Mitchell to consider lifting business restrictions on Monday
Mitchell could be loosening its COVID-19 restrictions on businesses and public venues as soon as Monday.
The decision will be made at 5 p.m. Monday, April 27 in a Mitchell City Council special meeting at the Corn Palace. The proposed ordinance, No. O2020-06, would repeal the ordinance passed by the council on March 30 and lift the closure of certain types of businesses. It would instead direct city residents and businesses to follow Centers for Disease Control and Prevention and White House health guidelines and focus the city's efforts on compliance with those guidelines.
"While the ordinance doesn't not close any particular business or activity, we do acknowledge that activities being held in contradiction of the White House recommendations are likely to generate more concern and complaints," City Attorney Justin Johnson said in the agenda item's memo. "The likely result of that will be increased investigation by the city into potential violations for those types of activities."
Among the highlights to the proposed ordinance:
- Individuals are recommended to follow CDC hygiene practices, with particular importance placed upon "staying home as much as possible, maintaining 6 feet of separation, wearing a cloth face cover in public, and washing/sanitizing hands."
- No person in the city of Mitchell "shall participate in an unnecessary gathering of 10 or more people, unless all participants maintain at least 6 feet of separation at all times." The six-foot restriction does not apply to immediate family members and can be waived for employers and employees if they are wearing appropriate face coverings and are in close proximity for the time necessary to complete a specific task. (The ordinance doesn't apply to, among others, health care facilities, residential care facilities, child care facilities or meetings and proceedings of governments, schools and courts.)
- Businesses that remain open must: meet the provisions listed above; provide a method of sanitizing hands and frequently touched surfaces at the facility entrance and exit; must implement a screening program for employees consisting of a minimum of questioning on COVID-19 symptoms for each employee entering a facility and a temperature check, with employees displaying symptoms or with a temperature of 100.4 degrees or higher shall not be permitted to enter the facility. (Businesses may, but are not required to, expand screening to visitors.)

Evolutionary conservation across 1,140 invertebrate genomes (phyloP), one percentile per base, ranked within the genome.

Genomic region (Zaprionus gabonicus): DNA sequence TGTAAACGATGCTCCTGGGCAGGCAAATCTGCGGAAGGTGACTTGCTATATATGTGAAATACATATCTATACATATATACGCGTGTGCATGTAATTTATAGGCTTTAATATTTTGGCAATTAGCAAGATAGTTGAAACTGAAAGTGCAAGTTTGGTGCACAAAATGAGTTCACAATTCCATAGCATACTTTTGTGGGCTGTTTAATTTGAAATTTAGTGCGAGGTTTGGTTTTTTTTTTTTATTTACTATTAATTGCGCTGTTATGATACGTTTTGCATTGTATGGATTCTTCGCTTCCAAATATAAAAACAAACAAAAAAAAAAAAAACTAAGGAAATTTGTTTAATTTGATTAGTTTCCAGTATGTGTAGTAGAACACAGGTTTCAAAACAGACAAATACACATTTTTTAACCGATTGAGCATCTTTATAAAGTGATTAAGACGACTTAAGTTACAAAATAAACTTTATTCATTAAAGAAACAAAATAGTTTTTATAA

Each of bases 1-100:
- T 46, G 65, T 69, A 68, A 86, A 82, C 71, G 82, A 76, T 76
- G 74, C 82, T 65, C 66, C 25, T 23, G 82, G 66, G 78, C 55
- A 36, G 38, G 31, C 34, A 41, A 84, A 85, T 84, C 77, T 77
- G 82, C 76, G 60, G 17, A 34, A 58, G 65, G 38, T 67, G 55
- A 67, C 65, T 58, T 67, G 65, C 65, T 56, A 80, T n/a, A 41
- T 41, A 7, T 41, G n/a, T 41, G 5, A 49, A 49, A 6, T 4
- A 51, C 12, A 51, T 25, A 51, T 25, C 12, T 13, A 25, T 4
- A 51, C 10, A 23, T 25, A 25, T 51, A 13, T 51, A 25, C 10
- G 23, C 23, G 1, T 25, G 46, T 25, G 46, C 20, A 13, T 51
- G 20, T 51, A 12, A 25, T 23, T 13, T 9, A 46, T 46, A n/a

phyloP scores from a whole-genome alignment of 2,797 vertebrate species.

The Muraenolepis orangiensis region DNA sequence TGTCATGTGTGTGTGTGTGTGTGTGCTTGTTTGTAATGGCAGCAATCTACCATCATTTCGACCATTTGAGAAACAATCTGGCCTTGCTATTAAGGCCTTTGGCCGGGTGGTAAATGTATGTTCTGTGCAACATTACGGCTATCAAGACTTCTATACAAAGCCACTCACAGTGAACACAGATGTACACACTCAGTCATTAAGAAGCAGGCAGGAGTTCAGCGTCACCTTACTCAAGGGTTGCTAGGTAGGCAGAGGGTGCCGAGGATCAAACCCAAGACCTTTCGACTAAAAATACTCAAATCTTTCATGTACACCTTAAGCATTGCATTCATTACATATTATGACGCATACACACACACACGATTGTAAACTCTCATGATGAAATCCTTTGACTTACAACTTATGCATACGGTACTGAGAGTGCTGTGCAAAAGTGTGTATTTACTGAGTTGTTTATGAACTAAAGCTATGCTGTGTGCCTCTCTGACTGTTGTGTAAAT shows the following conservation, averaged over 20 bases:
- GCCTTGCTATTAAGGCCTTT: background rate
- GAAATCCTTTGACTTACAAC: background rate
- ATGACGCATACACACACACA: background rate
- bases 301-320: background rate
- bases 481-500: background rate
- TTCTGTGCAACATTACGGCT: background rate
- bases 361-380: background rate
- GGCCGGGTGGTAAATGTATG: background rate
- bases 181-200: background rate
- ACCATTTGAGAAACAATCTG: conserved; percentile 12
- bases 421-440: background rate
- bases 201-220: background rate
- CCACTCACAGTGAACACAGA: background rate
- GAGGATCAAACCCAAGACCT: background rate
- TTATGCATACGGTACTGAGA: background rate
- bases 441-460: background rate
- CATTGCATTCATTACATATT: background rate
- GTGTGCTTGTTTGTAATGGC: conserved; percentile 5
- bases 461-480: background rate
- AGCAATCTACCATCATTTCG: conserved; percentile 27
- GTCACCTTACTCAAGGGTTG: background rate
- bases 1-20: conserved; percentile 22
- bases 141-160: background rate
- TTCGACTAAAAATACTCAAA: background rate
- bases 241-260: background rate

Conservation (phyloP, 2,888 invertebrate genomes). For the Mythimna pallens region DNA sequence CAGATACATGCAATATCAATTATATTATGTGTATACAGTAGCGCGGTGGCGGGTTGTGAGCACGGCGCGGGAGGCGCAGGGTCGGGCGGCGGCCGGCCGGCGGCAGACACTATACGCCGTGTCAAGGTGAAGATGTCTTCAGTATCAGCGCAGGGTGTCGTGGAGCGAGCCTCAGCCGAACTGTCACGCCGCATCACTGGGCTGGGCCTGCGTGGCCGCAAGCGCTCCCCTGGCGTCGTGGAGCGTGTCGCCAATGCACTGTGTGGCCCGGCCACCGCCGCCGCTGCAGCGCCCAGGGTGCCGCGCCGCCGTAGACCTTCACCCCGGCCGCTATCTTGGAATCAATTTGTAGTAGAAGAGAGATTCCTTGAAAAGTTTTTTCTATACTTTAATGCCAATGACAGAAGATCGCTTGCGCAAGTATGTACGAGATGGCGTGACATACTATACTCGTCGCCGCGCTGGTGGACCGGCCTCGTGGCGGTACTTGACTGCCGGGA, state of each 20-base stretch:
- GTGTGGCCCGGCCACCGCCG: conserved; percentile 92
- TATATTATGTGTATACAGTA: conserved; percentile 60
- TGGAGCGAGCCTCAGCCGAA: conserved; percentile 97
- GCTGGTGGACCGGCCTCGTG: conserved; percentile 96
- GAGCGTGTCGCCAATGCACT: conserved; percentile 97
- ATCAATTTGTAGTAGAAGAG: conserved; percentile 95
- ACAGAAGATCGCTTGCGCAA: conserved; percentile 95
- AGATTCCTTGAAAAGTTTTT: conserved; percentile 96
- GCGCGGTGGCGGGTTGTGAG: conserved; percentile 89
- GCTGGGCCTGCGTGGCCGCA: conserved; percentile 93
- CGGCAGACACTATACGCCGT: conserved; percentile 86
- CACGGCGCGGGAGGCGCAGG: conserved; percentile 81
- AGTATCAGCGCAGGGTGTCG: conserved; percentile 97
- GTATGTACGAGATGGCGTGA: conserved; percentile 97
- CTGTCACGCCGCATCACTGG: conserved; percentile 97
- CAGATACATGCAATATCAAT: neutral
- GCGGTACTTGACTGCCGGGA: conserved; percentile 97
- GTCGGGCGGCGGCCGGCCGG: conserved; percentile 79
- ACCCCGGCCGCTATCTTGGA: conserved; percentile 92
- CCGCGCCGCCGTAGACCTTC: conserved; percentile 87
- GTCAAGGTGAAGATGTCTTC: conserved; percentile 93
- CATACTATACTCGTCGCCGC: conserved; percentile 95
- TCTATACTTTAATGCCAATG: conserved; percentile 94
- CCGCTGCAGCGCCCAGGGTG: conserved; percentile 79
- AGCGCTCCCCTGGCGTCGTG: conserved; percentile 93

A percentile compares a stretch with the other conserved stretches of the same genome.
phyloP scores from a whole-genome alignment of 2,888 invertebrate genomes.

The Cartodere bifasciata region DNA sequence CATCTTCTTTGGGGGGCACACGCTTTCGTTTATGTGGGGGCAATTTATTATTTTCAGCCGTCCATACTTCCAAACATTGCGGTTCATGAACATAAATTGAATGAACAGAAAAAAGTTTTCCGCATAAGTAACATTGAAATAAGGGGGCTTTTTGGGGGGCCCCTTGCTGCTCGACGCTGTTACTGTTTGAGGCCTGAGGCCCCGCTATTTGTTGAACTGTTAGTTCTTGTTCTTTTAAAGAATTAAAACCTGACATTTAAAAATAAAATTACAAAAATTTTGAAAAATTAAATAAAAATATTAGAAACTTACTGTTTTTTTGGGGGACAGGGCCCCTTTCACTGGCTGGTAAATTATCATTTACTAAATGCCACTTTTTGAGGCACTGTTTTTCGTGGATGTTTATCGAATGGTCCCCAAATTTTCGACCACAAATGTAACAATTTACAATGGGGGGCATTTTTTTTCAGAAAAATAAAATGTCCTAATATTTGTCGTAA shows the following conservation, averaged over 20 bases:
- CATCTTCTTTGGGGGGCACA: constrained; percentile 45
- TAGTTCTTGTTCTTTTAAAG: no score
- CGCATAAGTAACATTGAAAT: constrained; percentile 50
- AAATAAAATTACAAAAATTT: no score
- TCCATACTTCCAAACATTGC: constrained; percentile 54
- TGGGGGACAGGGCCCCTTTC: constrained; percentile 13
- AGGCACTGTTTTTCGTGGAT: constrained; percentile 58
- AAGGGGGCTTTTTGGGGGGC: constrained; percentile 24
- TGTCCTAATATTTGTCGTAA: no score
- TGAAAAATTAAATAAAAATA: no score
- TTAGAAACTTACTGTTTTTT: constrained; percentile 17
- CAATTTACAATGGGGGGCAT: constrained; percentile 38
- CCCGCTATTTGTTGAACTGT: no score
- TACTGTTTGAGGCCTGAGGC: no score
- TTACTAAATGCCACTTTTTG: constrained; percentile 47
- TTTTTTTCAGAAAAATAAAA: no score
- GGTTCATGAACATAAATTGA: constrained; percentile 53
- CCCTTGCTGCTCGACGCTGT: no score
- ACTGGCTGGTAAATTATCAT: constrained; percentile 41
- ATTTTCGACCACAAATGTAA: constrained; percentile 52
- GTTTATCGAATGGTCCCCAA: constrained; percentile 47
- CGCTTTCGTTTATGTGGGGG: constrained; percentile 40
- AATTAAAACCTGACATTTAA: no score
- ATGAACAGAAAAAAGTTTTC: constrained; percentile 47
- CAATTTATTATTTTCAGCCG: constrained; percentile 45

According to the proposal, the city may hold a manager, owner, supervisor or employee responsible for violations of the sanitation and screening programs. Violations of the ordinance are subject to the city's general penalty: a maximum fine of $500 and or up to 30 days in prison. The violations can also be considered for emergency abatement, which authorizes closure of the facility and removal of all persons. Before re-opening, the violating party would need to submit a written statement to the city to ensure future compliance with the ordinance and businesses or individuals aggrieved by the abatement could appeal the action at the next City Council meeting.
The ordinance also notes that Phase One of White House guidance still called for closures for bars, restaurants, food courts, gyms and other places where people congregate. It also recommends schools and youth activities remain closed, visits to senior living and hospital locations remain prohibited and for large venues and gyms to strictly follow physical distancing and sanitation protocols and for bars to remain closed.
"Understand that any operation conducting business outside of these federal recommendations is anticipated to generate increased public complaints, which may then result in increased investigation by city staff into whether a violation has occurred," the ordinance reads. "All violation investigations and prosecutions are handled on a case by case basis."
Johnson said the ordinance allows legal action to potentially stop repeat violations.
"The ordinance will remain in effect until repealed or amended by the council," Johnson wrote. "However, the mayor can suspend the ordinance if he determines the crisis has passed, which would then allow the council to either vote to repeal the ordinance or to continue the ordinance in effect.
Davison County had five total cases of COVID-19 as of Friday, and two of those cases remain active. The county has been deemed to have minimal to moderate community spread, with less than five cases of community-acquired COVID-19, according to the South Dakota Department of Health.